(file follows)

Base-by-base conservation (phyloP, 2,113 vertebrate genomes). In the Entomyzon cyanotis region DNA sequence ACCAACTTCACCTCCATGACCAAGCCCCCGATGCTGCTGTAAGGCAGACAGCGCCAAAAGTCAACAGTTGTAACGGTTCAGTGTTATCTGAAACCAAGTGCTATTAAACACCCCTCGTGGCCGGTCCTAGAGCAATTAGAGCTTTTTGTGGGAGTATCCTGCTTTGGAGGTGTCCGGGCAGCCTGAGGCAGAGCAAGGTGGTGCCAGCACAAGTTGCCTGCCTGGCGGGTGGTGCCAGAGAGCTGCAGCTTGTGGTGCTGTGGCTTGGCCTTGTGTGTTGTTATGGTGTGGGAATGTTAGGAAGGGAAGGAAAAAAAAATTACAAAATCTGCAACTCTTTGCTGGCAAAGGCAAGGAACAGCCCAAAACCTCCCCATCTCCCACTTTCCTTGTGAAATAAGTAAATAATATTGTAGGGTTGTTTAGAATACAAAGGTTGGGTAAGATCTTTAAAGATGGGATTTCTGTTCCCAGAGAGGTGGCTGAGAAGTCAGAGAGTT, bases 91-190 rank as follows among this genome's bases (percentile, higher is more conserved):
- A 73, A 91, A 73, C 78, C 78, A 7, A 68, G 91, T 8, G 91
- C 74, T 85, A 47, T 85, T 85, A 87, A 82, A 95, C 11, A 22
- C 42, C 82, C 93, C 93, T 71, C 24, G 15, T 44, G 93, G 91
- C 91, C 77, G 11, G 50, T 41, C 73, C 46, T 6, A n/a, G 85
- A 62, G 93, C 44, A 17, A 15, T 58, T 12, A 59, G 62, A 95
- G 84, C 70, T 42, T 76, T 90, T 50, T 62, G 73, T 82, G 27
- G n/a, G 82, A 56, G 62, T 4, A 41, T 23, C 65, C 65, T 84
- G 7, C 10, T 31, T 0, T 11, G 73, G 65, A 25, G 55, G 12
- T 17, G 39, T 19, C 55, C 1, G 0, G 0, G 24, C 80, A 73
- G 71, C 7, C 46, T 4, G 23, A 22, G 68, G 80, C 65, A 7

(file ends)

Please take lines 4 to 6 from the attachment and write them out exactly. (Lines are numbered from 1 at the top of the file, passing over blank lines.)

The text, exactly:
- C 42, C 82, C 93, C 93, T 71, C 24, G 15, T 44, G 93, G 91
- C 91, C 77, G 11, G 50, T 41, C 73, C 46, T 6, A n/a, G 85
- A 62, G 93, C 44, A 17, A 15, T 58, T 12, A 59, G 62, A 95